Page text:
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-   -   Short Cage RD NOT for triples? Really? (https://www.bikeforums.net/classic-vintage/1245025-short-cage-rd-not-triples-really.html)

thook 01-12-22 12:01 AM

Short Cage RD NOT for triples? Really?
 
I know this has been discussed ad nauseam, but I was bike pRon roving and found this beautiful example of a salsa drop bar mtb built by the guy that was building for salsa bikes. There were two models of the XT line up; the long cage and short cage. The man used a short cage!!


https://cimg7.ibsrv.net/gimg/bikefor...c8cbeac378.jpg

1984 Salsa Custom #37 - Vintage Mountain Bike Workshop

thook 01-12-22 12:08 AM

Here's another one....
https://cimg3.ibsrv.net/gimg/bikefor...b5a3ccf0c7.jpg

I mean, if it was/is such a bad idea, then why were the pro's doing it? Were they just insane mavericks? There had/has to be some genuine benefit/reason it was practiced.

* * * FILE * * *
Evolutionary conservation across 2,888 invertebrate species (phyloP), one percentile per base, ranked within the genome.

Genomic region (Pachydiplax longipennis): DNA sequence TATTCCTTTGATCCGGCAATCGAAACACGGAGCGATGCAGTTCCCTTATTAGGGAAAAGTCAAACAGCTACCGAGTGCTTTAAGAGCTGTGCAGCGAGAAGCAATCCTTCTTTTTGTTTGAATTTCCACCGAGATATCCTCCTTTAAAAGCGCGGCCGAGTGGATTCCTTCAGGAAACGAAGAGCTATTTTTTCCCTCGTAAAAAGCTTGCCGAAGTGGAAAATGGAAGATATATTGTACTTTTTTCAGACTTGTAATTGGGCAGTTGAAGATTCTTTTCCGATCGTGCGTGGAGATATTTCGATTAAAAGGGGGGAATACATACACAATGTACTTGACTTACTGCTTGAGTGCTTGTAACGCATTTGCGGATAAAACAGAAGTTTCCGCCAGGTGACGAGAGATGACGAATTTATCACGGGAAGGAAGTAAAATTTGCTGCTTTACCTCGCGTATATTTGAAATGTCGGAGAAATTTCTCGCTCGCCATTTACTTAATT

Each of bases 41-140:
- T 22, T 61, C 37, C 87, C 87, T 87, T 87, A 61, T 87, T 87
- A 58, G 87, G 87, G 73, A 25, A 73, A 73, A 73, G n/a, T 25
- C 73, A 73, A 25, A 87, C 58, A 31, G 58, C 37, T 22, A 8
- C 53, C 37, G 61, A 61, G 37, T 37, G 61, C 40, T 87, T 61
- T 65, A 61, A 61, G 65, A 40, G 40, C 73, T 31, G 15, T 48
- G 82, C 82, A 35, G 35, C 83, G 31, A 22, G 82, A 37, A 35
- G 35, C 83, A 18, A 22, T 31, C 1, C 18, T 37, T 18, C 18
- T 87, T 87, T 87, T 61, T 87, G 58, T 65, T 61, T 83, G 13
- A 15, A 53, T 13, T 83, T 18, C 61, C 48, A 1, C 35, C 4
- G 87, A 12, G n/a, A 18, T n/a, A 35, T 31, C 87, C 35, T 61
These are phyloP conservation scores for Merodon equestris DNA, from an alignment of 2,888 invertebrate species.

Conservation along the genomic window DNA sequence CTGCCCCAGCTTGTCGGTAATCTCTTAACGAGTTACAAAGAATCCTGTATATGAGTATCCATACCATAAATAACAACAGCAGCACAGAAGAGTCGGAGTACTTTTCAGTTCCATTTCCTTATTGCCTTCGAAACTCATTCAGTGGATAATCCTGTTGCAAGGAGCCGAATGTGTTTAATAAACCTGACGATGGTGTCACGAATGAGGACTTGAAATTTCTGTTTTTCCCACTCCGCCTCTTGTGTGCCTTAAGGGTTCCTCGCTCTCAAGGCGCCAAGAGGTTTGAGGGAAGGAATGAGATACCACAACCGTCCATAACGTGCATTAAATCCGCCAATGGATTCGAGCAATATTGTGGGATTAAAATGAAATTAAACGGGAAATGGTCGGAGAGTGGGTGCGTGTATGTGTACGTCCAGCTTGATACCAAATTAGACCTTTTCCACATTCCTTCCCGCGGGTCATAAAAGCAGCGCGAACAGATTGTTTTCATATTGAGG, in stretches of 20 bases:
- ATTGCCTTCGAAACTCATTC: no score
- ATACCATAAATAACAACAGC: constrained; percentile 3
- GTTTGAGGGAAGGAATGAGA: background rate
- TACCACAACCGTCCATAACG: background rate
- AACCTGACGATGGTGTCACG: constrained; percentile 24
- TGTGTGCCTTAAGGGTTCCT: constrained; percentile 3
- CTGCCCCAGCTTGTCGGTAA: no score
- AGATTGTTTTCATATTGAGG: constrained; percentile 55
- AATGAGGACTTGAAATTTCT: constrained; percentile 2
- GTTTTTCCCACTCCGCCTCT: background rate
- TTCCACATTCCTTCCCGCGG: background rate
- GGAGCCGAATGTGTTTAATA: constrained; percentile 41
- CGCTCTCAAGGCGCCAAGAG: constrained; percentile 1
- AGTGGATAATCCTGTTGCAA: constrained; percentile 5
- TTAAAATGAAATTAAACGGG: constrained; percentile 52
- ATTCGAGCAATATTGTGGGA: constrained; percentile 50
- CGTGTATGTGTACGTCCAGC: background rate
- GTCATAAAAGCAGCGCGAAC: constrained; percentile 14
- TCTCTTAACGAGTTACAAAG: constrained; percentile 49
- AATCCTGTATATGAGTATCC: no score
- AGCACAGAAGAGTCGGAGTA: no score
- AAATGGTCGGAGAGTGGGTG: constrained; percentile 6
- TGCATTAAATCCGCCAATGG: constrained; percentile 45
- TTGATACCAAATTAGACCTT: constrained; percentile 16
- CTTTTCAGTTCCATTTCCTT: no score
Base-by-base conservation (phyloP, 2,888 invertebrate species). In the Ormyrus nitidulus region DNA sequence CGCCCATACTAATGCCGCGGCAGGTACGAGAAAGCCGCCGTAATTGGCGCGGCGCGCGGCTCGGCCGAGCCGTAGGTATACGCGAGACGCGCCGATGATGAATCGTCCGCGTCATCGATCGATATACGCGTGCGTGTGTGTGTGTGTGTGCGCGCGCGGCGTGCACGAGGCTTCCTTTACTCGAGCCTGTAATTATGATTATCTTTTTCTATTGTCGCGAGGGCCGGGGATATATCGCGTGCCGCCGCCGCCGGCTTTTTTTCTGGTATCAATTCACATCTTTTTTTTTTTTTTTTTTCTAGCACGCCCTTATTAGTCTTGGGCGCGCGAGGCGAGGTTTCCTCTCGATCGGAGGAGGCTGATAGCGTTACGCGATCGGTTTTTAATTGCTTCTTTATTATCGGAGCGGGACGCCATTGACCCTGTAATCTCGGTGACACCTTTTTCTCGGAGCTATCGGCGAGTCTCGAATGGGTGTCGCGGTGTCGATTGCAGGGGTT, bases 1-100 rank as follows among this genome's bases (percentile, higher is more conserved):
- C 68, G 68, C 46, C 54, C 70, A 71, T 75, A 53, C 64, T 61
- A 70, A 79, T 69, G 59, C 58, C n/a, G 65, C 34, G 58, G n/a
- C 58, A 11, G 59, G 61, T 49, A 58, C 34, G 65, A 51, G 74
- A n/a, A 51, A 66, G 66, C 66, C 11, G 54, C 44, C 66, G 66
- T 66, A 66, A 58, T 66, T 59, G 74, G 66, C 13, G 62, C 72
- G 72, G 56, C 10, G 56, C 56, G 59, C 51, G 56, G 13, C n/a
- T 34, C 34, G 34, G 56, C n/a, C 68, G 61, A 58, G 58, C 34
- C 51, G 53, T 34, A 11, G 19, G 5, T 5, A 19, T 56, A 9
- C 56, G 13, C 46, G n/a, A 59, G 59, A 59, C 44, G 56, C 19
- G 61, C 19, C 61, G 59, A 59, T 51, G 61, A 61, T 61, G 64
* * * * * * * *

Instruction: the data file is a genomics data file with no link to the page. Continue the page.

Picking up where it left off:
Darth Lefty 01-12-22 12:34 AM

Ross might just be that good

AeroGut 01-12-22 06:33 AM

In the early days of Bridgestone MTBs, their higher end models were specced with short or medium cage derailleurs and triple cranks. But it was considered unusual enough that they included this note in the 1991 catalog:

"This bicycle has a short-cage rear derailleur, which shifts faster, weighs less, and has more ground (or obstacle) clearance than the usual long-cage rear derailleur.
However, the small price you pay for the above advantages is that, with the chain on the inner chainwheel and the three smallest rear cogs [note: this was out of 7 total cogs], the shorter cage won't take up sufficient slack; the chain rubs on the derailleur cage, and flops around excessively over bumps.
On any mountain bike (regardless of rear derailleur), the small chainring is should be used only with the three or four largest rear cogs. For the reasons noted above, this especially important with this style rear derailleur"

(side note: the misplaced "is" in the last sentence is their error not mine.)

RobertUI 01-12-22 11:20 AM